Reduce the heat under the skillet to medium-high; add more cooking oil to the skillet, and heat it for a minute. Add onion, bell pepper, garlic, and ginger (bowl 2) to the skillet. Stir until the onion caramelizes and turns translucent. Add additional oil to the skillet and heat for a minute, still stirring the onions and peppers. Stir the curry powder, cumin, turmeric, coriander, and cayenne pepper (bowl 3) into the onion mixture; allow to heat together for about 1 minute while stirring. Empty the onions and spices from the skillet into the bowl of tomato and yogurt sauce (bowl 4), and stir it all together. Add 1 tablespoon chopped cilantro into the mixture. Empty the chicken pieces into the bowl of tomato and yogurt sauce, and mix it all together.
Mix 1/2 cup of flour into the bowl of chicken and sauce, and stir it around to thicken it. Mix in another 1/2 cup of flour, and thicken it even more. The stew will be very thick and hard to stir by the time you're finished mixing it. Don't worry, this is correct!
When the vegetables are finished boiling, place the softened tubers into a large bowl, to add to the stew later.
Finally, cut mushrooms into quarters, and set them aside to add to the stew.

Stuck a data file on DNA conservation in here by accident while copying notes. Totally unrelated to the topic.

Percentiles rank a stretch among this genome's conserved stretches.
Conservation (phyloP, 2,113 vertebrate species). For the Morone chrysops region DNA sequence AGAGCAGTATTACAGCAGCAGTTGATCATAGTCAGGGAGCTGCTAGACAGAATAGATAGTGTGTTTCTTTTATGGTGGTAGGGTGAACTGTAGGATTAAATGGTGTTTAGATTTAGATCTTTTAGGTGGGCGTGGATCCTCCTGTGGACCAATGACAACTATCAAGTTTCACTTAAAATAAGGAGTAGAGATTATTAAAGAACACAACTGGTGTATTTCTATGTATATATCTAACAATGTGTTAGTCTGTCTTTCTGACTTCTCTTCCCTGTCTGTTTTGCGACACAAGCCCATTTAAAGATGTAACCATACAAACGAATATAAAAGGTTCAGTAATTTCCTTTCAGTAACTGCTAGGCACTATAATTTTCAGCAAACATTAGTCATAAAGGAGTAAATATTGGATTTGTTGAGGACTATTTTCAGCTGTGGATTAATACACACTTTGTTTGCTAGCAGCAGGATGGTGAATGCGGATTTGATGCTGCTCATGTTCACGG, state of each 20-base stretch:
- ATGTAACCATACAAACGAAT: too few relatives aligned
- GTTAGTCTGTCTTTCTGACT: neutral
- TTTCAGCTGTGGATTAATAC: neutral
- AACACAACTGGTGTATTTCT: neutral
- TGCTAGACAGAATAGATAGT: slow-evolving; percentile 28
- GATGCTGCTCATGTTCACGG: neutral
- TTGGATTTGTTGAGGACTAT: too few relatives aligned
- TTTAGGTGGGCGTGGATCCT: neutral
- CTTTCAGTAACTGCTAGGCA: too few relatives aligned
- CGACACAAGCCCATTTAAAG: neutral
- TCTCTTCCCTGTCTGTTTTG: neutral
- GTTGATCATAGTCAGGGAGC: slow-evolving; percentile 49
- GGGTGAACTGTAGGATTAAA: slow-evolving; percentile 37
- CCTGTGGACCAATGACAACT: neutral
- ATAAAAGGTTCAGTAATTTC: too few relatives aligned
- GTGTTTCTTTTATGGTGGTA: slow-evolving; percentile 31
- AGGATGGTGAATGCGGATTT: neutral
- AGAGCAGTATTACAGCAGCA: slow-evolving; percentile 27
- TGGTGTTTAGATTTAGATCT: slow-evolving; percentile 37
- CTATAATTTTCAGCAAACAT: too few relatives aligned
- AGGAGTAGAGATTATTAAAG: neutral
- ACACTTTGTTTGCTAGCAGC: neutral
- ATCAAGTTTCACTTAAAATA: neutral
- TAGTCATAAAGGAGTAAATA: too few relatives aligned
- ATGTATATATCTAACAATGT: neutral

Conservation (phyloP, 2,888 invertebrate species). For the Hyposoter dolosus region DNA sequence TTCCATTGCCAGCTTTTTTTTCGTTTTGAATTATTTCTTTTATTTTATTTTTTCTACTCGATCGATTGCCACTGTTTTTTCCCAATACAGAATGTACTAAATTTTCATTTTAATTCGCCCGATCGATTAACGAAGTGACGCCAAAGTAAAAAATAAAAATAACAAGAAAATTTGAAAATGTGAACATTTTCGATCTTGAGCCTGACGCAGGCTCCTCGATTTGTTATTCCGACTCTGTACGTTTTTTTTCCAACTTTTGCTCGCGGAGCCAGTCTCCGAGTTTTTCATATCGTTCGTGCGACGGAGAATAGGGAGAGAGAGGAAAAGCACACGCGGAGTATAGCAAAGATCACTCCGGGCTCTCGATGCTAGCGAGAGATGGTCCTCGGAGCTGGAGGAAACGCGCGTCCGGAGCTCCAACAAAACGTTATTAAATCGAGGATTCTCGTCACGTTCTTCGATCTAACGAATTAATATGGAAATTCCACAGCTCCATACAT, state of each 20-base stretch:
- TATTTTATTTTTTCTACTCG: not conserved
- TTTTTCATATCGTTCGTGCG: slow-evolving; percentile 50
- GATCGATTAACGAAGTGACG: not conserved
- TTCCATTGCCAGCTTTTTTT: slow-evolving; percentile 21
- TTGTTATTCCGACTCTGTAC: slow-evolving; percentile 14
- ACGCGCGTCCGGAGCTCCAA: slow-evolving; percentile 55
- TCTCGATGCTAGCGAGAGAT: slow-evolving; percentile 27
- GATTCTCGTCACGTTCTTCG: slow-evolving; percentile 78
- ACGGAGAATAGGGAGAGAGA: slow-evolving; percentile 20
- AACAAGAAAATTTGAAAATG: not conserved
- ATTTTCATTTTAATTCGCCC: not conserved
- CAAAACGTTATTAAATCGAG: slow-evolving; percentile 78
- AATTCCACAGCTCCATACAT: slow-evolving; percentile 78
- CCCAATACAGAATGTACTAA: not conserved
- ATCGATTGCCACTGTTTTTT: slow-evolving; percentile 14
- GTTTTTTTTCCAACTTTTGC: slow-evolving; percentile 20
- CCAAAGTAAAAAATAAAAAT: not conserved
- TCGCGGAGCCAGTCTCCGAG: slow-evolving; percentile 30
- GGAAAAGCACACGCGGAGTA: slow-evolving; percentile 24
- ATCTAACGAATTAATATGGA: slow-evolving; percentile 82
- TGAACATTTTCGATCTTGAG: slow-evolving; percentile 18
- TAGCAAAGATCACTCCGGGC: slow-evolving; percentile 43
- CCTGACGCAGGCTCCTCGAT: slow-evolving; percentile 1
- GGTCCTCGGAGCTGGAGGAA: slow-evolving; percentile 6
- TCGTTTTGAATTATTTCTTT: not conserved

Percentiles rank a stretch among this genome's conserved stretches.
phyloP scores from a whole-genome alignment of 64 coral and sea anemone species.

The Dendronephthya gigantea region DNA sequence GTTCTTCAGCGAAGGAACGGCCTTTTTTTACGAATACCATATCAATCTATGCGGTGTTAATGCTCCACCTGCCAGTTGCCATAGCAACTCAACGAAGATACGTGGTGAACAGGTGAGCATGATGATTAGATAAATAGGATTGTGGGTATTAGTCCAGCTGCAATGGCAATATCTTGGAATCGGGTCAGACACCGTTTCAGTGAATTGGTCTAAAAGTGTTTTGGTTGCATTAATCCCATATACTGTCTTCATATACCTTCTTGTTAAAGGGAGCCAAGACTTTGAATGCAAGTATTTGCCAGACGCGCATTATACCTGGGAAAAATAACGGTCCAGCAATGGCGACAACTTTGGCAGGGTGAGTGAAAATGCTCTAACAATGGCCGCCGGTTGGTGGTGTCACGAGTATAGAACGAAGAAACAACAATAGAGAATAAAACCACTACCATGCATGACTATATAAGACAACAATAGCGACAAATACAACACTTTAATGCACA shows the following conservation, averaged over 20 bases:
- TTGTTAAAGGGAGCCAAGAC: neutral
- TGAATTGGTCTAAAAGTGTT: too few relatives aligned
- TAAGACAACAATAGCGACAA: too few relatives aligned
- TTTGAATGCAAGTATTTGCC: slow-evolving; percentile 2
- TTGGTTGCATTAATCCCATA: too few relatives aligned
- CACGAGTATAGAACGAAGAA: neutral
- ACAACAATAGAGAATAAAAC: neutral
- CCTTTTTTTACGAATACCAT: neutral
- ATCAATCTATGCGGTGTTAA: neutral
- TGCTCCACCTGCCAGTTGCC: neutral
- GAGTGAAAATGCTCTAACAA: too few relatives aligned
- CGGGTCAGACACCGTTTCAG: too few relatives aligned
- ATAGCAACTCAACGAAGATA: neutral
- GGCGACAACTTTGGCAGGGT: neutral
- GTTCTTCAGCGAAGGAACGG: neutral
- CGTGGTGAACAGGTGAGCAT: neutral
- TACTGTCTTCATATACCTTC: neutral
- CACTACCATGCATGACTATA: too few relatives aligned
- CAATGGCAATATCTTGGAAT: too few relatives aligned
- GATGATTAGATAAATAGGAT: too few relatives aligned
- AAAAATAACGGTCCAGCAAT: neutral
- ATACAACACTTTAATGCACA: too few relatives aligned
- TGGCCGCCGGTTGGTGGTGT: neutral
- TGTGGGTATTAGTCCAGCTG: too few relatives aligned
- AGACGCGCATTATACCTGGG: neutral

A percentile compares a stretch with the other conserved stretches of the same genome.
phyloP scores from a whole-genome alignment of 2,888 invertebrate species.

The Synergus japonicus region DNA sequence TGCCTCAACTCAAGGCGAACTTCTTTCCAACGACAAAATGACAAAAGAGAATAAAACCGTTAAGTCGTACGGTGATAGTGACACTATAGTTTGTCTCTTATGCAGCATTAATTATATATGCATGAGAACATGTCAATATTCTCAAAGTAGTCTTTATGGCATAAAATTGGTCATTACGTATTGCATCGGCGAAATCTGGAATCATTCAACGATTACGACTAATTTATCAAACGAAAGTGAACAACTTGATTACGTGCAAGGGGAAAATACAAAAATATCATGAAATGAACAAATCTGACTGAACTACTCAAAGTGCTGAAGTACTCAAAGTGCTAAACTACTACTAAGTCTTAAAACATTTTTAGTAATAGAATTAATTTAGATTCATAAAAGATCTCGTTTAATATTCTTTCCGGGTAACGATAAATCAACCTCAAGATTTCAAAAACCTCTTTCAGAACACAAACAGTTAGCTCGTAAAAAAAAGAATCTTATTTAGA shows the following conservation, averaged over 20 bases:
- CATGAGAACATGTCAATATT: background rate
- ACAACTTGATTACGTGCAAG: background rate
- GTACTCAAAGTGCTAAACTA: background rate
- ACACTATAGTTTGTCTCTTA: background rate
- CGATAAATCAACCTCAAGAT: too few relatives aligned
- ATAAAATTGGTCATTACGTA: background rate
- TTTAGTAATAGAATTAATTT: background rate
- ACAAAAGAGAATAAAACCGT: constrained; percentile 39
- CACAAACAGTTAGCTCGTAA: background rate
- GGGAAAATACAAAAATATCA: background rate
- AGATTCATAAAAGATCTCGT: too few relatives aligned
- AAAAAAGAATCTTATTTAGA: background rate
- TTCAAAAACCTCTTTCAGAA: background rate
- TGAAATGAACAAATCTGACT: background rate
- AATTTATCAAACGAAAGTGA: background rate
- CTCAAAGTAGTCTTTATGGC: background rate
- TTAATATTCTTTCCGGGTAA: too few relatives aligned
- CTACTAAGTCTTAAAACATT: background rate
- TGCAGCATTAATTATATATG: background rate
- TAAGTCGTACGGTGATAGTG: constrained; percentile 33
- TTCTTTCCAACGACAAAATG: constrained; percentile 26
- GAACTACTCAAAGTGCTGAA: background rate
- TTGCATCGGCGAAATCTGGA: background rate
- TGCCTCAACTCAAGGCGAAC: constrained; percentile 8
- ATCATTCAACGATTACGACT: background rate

Preheat your oven to 350 degrees Fahrenheit.
Cut a large opening in the top of the pumpkin, and remove the top. Cut the seeds and stringy pumpkin guts off the top. Set the top aside, to use when roasting the pumpkin.
Clean out the inside of the pumpkin, reserving the seeds and pumpkin innards into a bowl. You can, of course, use this for Roasted Pumpkin Seeds if you wish. If you don't want to do this, then you can discard the seeds and pumpkin innards.
Add the boiled, softened tubers to the pumpkin. Add the chicken and sauce to the pumpkin. Add the mushroom pieces to the pumpkin. Add 1 to 2 cups of chicken broth to the pumpkin. Stir it all around, so that everything is blended together. The stew will still be very thick and difficult to stir. Once again, this is correct – when it stews in the pumpkin, the pumpkin and other tubers will release their own liquids. This will give you a hearty, thick stew that isn't too thin.
Cover the pumpkin with the pumpkin top, and brush a coating of olive oil over the entire outer surface of the pumpkin.
Place the pumpkin into your cooking pot. Don't cover the pot, but remember to add the pumpkin top to the pumpkin. (If the pumpkin won't fit into your oven, cover the top of the pumpkin with foil.)
Roast the entire pumpkin in the pot, at 350 degrees Fahrenneit, for 90 minutes (one and a half hours). After this, uncover the pumpkin, raise the oven temperature to 375 degrees Fahrenheit, and cook it uncovered for one hour. This will ensure the stew is cooked, along with the pumpkin. After removing the pumpkin stop, you can either keep it for covering the pumpkin afterwards; or discard it and use something else to cover the pot.
After a total of two and a half hours cooking, take the pot out of the oven. Stir the stew to mix it all together. Serve in bowls, with bread or any stew accompaniments you prefer.
And don't forget to eat the pumpkin! The pumpkin has a roasted taste you will certainly enjoy.